Deported soccer player 'one of the best in the country,' according to coach

Lizandro Claros Saravia was deported to El Salvador, according to ICE.

"He just has a rare natural sense for defending -- something you rarely see in youth soccer," Brett Colton, who coached Claros Saravia at the Bethesda Soccer Club from 2015 to 2017, told ABC News. "He's a fantastic center back and one of the best in the country."

"He was a dream kid to coach," Colton said, adding that Claros Saravia only missed two practices during the entire time he coached him, and that both took place during exam week. "He was trying to do the right thing."

Colton said that he had received a soccer scholarship to attend Louisburg College in North Carolina this fall, a junior college, but that the offer was only considered a stepping stone to a high profile four-year college program.

Claros Saravia was issued a final removal order by an immigration judge on November 7, 2012, according to ICE, and was released pursuant to an order of supervision on March 11, 2013.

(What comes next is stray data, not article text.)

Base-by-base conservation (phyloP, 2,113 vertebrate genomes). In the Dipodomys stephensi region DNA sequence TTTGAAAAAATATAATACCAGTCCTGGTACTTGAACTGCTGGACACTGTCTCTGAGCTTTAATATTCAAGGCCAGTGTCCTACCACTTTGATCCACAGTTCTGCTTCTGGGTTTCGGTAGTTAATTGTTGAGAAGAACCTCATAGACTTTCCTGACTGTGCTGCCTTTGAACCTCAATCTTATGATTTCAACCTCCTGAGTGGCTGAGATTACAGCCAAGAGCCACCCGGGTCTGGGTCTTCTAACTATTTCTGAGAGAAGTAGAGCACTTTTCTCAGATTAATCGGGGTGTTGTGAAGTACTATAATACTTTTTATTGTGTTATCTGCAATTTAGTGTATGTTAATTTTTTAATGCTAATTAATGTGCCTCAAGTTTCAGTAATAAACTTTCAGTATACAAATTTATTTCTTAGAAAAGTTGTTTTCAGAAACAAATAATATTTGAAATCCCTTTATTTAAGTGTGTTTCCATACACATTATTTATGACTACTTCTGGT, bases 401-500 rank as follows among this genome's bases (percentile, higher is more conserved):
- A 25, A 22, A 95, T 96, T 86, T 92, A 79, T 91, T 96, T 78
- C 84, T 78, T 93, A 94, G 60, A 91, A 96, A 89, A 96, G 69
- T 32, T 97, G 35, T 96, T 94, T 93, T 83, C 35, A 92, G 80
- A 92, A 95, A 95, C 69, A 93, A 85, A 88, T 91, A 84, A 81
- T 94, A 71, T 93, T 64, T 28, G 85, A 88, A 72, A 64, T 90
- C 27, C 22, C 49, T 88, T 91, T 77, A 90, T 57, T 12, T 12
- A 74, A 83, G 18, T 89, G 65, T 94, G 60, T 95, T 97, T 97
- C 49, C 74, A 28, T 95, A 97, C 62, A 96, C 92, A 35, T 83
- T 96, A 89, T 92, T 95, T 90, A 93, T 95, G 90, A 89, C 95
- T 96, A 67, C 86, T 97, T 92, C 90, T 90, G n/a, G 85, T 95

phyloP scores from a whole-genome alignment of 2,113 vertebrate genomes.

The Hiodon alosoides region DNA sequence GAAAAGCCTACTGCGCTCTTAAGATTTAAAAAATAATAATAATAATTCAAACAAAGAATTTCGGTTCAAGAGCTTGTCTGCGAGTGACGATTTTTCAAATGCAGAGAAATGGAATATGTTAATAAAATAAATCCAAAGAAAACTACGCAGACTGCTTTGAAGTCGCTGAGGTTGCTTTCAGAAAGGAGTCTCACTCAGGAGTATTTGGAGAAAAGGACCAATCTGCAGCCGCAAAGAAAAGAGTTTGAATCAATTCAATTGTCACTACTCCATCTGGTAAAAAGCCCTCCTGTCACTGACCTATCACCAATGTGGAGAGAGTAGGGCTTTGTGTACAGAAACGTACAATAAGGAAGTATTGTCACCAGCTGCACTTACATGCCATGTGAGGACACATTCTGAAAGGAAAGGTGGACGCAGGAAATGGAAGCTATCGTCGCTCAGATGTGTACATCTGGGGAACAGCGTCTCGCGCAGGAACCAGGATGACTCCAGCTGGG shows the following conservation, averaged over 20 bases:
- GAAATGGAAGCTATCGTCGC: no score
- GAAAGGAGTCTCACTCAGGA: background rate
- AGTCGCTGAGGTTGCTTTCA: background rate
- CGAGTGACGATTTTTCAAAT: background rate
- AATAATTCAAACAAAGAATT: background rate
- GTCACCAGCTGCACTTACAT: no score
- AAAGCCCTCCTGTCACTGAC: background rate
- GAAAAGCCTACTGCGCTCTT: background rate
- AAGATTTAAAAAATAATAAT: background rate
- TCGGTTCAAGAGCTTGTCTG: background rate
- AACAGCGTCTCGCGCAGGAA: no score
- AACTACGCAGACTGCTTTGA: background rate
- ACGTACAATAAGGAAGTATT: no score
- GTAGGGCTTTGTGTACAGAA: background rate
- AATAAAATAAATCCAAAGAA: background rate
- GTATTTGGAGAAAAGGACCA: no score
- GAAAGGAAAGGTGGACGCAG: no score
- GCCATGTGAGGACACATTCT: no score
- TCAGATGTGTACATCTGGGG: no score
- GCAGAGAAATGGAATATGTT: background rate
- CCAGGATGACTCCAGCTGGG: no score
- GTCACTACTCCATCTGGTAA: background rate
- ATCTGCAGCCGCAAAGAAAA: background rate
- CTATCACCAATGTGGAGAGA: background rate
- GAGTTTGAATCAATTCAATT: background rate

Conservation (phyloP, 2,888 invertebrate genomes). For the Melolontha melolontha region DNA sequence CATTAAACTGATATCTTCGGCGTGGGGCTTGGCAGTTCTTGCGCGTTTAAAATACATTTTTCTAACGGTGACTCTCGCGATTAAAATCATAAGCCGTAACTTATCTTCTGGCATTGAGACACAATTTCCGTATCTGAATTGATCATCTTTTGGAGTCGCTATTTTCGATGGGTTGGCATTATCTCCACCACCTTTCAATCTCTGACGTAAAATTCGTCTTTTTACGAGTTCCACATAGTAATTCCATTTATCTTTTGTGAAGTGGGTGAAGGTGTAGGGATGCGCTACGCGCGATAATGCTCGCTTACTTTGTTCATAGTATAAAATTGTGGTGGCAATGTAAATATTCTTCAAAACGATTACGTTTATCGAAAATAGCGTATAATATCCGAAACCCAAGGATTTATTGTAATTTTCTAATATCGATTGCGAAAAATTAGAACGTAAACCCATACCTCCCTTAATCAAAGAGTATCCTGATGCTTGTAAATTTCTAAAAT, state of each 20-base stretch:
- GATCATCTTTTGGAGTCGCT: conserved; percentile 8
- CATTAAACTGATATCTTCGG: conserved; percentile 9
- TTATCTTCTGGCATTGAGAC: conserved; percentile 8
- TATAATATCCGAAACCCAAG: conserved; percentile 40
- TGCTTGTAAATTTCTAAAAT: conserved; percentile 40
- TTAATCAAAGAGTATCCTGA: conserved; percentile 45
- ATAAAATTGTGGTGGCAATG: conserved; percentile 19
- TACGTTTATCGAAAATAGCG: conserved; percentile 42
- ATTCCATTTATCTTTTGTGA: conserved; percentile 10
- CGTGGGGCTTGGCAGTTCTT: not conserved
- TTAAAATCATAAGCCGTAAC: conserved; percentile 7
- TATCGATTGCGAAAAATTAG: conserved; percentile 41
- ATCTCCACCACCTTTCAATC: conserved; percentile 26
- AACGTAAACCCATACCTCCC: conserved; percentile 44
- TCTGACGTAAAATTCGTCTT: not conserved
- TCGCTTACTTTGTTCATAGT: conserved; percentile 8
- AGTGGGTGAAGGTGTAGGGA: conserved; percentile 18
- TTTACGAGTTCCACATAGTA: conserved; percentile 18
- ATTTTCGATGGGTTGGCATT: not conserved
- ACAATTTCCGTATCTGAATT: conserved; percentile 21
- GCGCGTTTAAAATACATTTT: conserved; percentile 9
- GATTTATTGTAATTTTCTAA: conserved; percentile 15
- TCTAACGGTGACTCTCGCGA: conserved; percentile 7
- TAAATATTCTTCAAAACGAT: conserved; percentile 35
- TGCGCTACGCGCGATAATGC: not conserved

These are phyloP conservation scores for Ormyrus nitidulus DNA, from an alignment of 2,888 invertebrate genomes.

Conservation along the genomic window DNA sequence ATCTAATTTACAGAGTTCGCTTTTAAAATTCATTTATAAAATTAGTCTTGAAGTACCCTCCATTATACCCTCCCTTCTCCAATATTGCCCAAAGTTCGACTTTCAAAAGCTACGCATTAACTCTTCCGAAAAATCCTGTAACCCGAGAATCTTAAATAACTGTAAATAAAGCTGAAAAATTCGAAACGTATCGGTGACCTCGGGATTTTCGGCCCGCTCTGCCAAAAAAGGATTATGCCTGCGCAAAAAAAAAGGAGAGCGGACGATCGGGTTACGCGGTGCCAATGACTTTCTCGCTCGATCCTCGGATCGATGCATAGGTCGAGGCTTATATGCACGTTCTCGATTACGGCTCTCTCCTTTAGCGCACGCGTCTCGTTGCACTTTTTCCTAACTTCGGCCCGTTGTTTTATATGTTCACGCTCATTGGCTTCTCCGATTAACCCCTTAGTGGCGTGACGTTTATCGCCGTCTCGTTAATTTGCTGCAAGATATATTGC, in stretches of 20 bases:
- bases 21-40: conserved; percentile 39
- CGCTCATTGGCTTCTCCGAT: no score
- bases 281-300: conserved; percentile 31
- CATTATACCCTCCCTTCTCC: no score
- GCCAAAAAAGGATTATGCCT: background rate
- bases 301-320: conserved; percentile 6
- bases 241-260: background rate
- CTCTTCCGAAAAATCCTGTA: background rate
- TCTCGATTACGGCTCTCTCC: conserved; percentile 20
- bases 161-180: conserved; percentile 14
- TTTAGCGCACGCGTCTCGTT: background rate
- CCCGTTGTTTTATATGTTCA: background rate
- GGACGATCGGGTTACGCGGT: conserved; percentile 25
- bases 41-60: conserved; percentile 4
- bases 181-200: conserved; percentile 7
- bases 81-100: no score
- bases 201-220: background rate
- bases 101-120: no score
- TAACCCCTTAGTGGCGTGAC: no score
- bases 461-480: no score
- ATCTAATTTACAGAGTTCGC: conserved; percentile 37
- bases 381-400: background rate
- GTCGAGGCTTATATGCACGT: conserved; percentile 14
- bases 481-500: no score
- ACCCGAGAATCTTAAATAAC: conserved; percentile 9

He was then granted a stay of removal, which was valid for one year in May of 2013, but two subsequent applications were denied, ICE said.

Since 2016, ICE deportation officers in Baltimore instructed Claros Saravia to purchase a ticket for his departure.

He was caught in 2009 by ICE officers at the John F. Kennedy International Airport for attempting to fraudulently use a Guatemalan passport and visa under a different identity, ICE said.

Matthew Bourke, a spokesperson for ICE, told ABC News that Claros Saravia and his brother had no known criminal history.

America's Voice, an immigration rights advocacy group, and other similar rights groups, have criticized the use of ICE resources on immigrants who don't have a criminal record.

Mario Ortega, President of the Bethesda Soccer Club, told ABC News that Claros Saravia came from a low-income family, and had a reputation of playing "every minute of every game" at an elite level.

He described his personality as "always cordial and respectful," and said that he was struck by the young man's confidence, both on the field and off of it.

"Being in the position he was in, coming from a low-income family, and being an immigrant, it couldn't have been easy to be confident," Ortega said. "And yet he was always confident in himself -- and very friendly to everyone around him."